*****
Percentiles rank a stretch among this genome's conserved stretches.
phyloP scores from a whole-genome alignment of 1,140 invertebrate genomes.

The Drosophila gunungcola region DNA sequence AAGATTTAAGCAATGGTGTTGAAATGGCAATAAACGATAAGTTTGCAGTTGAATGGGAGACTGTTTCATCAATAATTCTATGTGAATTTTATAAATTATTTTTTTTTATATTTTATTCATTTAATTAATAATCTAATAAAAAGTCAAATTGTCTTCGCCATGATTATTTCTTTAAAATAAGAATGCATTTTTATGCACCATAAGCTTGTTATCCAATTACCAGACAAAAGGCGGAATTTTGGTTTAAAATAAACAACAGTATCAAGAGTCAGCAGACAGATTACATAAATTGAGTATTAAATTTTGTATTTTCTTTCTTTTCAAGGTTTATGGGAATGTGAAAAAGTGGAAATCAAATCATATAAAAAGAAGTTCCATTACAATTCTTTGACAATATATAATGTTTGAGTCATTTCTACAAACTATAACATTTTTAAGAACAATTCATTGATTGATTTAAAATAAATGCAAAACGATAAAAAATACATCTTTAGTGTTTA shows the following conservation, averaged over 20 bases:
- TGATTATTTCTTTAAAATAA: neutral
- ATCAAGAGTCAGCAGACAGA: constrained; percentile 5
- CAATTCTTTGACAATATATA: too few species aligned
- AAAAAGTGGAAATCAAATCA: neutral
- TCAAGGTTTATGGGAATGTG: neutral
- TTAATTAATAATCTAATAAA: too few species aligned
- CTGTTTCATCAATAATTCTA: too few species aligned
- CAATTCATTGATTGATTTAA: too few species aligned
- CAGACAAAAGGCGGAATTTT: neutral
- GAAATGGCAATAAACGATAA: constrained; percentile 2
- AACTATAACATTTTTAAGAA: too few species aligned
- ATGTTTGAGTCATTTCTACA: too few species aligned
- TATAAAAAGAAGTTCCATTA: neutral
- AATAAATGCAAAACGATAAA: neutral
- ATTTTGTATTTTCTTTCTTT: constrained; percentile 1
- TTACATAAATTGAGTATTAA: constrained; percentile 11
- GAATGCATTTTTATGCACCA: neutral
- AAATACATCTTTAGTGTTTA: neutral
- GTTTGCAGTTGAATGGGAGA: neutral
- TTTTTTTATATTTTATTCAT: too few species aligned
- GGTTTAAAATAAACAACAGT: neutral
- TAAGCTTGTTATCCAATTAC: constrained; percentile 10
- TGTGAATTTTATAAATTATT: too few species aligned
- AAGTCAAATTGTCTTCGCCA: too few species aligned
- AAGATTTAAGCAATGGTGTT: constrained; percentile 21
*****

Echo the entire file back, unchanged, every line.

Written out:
Percentiles rank a stretch among this genome's conserved stretches.
phyloP scores from a whole-genome alignment of 1,140 invertebrate genomes.

The Drosophila gunungcola region DNA sequence AAGATTTAAGCAATGGTGTTGAAATGGCAATAAACGATAAGTTTGCAGTTGAATGGGAGACTGTTTCATCAATAATTCTATGTGAATTTTATAAATTATTTTTTTTTATATTTTATTCATTTAATTAATAATCTAATAAAAAGTCAAATTGTCTTCGCCATGATTATTTCTTTAAAATAAGAATGCATTTTTATGCACCATAAGCTTGTTATCCAATTACCAGACAAAAGGCGGAATTTTGGTTTAAAATAAACAACAGTATCAAGAGTCAGCAGACAGATTACATAAATTGAGTATTAAATTTTGTATTTTCTTTCTTTTCAAGGTTTATGGGAATGTGAAAAAGTGGAAATCAAATCATATAAAAAGAAGTTCCATTACAATTCTTTGACAATATATAATGTTTGAGTCATTTCTACAAACTATAACATTTTTAAGAACAATTCATTGATTGATTTAAAATAAATGCAAAACGATAAAAAATACATCTTTAGTGTTTA shows the following conservation, averaged over 20 bases:
- TGATTATTTCTTTAAAATAA: neutral
- ATCAAGAGTCAGCAGACAGA: constrained; percentile 5
- CAATTCTTTGACAATATATA: too few species aligned
- AAAAAGTGGAAATCAAATCA: neutral
- TCAAGGTTTATGGGAATGTG: neutral
- TTAATTAATAATCTAATAAA: too few species aligned
- CTGTTTCATCAATAATTCTA: too few species aligned
- CAATTCATTGATTGATTTAA: too few species aligned
- CAGACAAAAGGCGGAATTTT: neutral
- GAAATGGCAATAAACGATAA: constrained; percentile 2
- AACTATAACATTTTTAAGAA: too few species aligned
- ATGTTTGAGTCATTTCTACA: too few species aligned
- TATAAAAAGAAGTTCCATTA: neutral
- AATAAATGCAAAACGATAAA: neutral
- ATTTTGTATTTTCTTTCTTT: constrained; percentile 1
- TTACATAAATTGAGTATTAA: constrained; percentile 11
- GAATGCATTTTTATGCACCA: neutral
- AAATACATCTTTAGTGTTTA: neutral
- GTTTGCAGTTGAATGGGAGA: neutral
- TTTTTTTATATTTTATTCAT: too few species aligned
- GGTTTAAAATAAACAACAGT: neutral
- TAAGCTTGTTATCCAATTAC: constrained; percentile 10
- TGTGAATTTTATAAATTATT: too few species aligned
- AAGTCAAATTGTCTTCGCCA: too few species aligned
- AAGATTTAAGCAATGGTGTT: constrained; percentile 21